8

My cat loves to play with fake mice on strings. Sometimes, when she catches one of them, instead of biting or "killing" (attacking with her back feet) it, she holds it in her front legs and starts licking it, in a manner that's similar to grooming.

I've noticed that she does this when she's calmer and has already played for a while, and usually does it to mice who have fake feathers attached - usually goes for the feathers too.

I'm wondering if anyone knows why she does that - just curious. Do cats lick their prey? Does she consider it a 'friend' and wants to groom it? What else can it be?

2
  • It is just that the pretend prey animal morphs into a pretend kitten or mate without your knowledge.
    – Oldcat
    Jan 30 '15 at 0:50
  • An observed compassion mechanism possibly, wherein the cat comforts and relaxes its prey before consumption.
    – Elias
    Nov 6 '17 at 2:19
5

From what I've observed, many cats are naturally attracted to inanimate objects that resemble fur, licking them, and chewing on the "hair" regardless of what the object is. This is not necessarily just for things they like to play with. I think they are naturally drawn to licking at hair. But furthermore, cats are known to have a behavior similar to grooming where they lick and bite at fur or feathers on their prey in order to pull out the fur or feathers, rather than eat all that.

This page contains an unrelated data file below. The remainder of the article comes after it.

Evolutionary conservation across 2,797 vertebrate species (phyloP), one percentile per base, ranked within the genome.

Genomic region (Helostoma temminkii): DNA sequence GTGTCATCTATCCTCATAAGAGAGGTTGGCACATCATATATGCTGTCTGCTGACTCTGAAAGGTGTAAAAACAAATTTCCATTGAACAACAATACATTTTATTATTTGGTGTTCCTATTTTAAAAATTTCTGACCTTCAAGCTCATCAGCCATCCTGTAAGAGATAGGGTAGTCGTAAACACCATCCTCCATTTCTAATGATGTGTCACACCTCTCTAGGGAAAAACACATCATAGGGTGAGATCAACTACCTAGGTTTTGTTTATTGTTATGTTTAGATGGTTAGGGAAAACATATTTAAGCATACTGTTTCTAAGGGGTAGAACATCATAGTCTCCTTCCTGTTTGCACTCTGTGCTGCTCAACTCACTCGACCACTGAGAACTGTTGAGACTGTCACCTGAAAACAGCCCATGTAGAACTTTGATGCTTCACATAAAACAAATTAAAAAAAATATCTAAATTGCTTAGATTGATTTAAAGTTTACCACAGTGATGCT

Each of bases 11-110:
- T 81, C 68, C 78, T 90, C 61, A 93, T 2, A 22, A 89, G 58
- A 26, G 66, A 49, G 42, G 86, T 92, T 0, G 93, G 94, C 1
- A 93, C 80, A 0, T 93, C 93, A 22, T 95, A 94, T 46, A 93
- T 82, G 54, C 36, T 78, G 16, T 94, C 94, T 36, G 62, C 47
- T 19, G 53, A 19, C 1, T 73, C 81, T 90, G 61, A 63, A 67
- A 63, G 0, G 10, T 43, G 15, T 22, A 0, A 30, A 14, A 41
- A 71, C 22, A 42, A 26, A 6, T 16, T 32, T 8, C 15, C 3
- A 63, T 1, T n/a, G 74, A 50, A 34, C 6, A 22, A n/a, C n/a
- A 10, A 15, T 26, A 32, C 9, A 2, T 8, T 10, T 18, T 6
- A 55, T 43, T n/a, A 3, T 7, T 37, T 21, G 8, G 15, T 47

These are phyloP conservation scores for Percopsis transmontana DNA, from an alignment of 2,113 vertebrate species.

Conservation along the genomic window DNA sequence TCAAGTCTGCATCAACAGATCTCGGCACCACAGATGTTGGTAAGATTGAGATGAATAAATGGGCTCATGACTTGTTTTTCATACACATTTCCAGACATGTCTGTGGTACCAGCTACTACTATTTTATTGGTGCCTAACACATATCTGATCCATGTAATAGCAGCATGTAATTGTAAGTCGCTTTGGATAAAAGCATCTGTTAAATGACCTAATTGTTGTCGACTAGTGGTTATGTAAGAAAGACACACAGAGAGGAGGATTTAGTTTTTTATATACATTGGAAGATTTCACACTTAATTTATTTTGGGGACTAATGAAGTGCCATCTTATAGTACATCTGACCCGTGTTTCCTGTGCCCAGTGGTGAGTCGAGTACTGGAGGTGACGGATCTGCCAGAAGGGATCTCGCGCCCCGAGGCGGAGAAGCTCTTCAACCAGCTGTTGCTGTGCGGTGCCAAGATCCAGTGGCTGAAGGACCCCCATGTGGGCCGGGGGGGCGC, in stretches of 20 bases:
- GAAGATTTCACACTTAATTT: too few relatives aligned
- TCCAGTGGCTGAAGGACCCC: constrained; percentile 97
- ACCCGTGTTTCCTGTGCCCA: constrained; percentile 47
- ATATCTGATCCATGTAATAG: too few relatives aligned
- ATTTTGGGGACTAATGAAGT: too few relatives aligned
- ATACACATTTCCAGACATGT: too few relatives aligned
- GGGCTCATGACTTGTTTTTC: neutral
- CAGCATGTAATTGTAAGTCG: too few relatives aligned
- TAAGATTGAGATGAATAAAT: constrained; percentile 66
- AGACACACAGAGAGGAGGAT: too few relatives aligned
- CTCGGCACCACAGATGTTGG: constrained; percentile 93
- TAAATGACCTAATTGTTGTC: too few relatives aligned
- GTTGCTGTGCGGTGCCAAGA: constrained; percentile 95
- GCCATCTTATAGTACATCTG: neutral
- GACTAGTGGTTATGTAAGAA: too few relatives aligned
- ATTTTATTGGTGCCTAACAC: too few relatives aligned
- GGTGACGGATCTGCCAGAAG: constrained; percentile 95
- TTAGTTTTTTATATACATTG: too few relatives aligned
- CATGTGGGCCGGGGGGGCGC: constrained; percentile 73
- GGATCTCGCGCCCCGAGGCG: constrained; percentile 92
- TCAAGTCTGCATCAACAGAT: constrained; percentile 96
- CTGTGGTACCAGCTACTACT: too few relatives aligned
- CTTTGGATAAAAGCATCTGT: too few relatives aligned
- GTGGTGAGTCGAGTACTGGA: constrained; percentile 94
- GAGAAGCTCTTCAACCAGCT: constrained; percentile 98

1
  • Thanks. You're probably right. The feather/fur pulling makes perfect sense.
    – surfmadpig
    Jan 30 '15 at 16:55
1

Cats is weird little aliens; understanding "why" they do things can be difficult. (Heck, I don't understand some of the habits of this ape body I'm riding around in...)

She may be getting more of her own scent onto it to mark it as hers. She may be removing some other scent. She may be thinking that things she plays with need grooming. She may think it's vaguely like a kitten. She may be thinking "good toy!".

Or she may just be confused. One of mine will lick the air in front of her for up to a minute before realizing the tongue would do more good if applied to something.

It makes sense to her. It's harmless. It's cute -- which may be reason enough; entertaining the humans is a survival skill Unless you can figure out a way to ask her this question, you'll never know for sure. Cats are individuals, like us, and no one answer completely covers all cases just as it wouldn't for us.

Cats is weird. Wonderful, but weird. Then again, so are we.

Not the answer you're looking for? Browse other questions tagged or ask your own question.